Some young Muslims, however, argued that the Meccans should be fought outside of the city. Persuaded by the latter, Muhammad adopted an offensive strategy.

According to al-Waqidi, Ibn Ubayy also marched out with 300 of his own men and his remaining Jewish allies, but Muhammad ordered him to send the Jews back into the town, calling them "idolaters". Muhammad resumed his advance, while Ibn Ubayy led his men back to Medina, retiring to the strongholds.It has also been presumed that Ibn Ubayy turned back to protect the town or his own possessions. According to Watt, Surah interprets Ibn Ubayy's withdrawal as showing "cowardice and lack of belief in God and the Prophet"

Muhammad's 700 men met the 3000 of the Quraish in the Battle of Uhud and were defeated. The Quraish, however, did not succeed in killing Muhammad, nor did they occupy the town of Medina, possibly because they knew it was guarded by Ibn Ubayy

Banu NadirEdit

Ibn Ubay was also involved in Muhammad's conflict with another Jewish tribe, the Banu Nadir. Ibn Ishaq writes that when Muhammad ordered the tribe to leave the city within ten days, "certain persons of Medina who were not Believers sent a message to the Banu al-Nadir, saying, 'Hold out, and defend yourselves; we shall not surrender you to Muhammad. If you are attacked we shall fight with you and if you are sent away we shall go with you.'" However, as the promised help failed to materialize, the Nadir surrendered and Muhammad expelled them from the city.

Watt consider this the first instance, in which Ibn Ubayy went beyond verbally criticizing Muhammad to intriguing against him, a practice he sees as continuing for the next two years..

Later on during the march, Muhammad's wife Aisha was rumoured to have committed adultery and Ibn Ubay was among those spreading the rumour.

Last yearsEdit

According to Watt, after 627 there is no record of Ibn Ubayy "actively opposing Muhammad or intriguing against him". In 628, Ibn Ubayy participated in the march to Hudaybiyya.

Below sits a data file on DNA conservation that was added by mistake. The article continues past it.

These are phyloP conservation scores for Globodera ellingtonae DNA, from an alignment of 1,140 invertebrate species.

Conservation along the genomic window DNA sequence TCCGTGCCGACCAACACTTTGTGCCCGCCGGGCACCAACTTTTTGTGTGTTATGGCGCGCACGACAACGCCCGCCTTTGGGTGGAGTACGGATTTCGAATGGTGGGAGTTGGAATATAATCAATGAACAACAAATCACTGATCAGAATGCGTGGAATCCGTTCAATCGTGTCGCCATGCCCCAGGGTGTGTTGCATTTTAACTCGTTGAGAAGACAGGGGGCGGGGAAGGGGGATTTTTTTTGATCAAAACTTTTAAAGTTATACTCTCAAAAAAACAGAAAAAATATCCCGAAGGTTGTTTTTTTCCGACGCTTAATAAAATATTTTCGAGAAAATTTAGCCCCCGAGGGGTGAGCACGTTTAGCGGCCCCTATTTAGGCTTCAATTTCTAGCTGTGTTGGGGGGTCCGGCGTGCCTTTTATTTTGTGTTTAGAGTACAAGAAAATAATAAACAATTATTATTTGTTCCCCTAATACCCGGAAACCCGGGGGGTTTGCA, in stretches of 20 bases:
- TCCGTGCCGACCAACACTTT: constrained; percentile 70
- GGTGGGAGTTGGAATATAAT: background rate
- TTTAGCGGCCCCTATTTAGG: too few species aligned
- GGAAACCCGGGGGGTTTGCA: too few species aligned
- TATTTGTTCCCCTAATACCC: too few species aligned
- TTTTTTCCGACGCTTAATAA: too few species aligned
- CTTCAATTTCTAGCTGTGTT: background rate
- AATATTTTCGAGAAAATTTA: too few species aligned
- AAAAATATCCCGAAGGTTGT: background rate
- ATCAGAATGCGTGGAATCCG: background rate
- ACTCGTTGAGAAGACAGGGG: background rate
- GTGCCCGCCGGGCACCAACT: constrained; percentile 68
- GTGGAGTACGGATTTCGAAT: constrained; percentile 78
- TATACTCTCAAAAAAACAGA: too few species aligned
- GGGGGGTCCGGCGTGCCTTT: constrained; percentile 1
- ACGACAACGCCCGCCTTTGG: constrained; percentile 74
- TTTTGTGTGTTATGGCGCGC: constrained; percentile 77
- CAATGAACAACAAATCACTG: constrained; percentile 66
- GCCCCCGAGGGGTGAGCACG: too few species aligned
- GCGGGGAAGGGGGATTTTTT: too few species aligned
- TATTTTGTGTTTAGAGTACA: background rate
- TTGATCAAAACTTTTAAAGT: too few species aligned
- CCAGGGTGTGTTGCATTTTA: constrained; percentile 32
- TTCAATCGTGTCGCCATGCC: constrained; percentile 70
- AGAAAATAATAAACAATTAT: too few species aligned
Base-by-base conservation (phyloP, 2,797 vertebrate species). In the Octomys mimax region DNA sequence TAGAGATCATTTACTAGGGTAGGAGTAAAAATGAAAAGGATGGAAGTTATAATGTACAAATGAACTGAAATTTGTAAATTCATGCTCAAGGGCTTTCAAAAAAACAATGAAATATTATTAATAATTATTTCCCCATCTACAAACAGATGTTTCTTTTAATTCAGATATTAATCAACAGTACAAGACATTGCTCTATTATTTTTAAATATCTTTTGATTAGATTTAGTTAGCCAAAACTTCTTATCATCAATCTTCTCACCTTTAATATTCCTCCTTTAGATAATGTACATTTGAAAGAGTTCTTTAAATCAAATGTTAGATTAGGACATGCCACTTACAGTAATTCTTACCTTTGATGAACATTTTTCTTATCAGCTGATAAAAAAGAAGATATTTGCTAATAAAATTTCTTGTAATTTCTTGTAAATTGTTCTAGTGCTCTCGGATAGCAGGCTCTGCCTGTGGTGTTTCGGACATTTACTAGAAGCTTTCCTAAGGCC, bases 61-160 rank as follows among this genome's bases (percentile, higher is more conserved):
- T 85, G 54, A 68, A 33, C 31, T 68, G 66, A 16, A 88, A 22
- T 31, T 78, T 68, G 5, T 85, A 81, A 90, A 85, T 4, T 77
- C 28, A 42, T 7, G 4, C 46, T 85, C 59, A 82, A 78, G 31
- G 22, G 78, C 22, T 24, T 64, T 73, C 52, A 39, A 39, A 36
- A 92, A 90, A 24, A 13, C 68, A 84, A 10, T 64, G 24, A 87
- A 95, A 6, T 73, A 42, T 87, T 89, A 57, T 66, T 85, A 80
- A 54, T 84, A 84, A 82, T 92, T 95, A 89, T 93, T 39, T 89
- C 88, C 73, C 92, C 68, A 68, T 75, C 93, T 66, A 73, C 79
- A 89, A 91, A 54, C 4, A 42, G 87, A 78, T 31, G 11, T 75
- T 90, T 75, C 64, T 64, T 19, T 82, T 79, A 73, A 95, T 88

In 630, when Muhammad's launching a campaign against the Byzantine Empire during a time of drought and food shortage created serious discontent in Medina, Ibn Ubayy expressed his sympathy for those criticizing the expedition as untimely. As the army assembled, Ibn Ubayy's troops formed a separate camp and turned back to Medina when Muhammad's forces set out.. This possibly happened with Muhammad's consent, because of Ibn Ubayy's ill health.[1][2]After Muhammad's return, those criticizing the campaign and had remained behing were chided in Surah . [1]

Ibn Ubayy died two months after Muhammad's return, in 631. Despite the various conflicts between the two men, Muhammad did not show signs of vindictiveness towards Ibn Ubayy, when he - against the protests of Umar - attended his funeral and prayed above his grave.[3] With Ibn Ubayy died the faction of the Munafiqun, as "there was no one left [...] possessed of power or influence."[1]

Abd-Allah ibn Ubayy left behind several daughters and a son also called Abd-Allah, all of whom became devout Muslims.[2]


The Prophet brought him out of his grave (just before his body was to be covered with earth), placed him on his knee and put his saliva in his mouth (to sanctify him). He had already given his shirt to use it as a shroud for Abdullah bin Ubayy.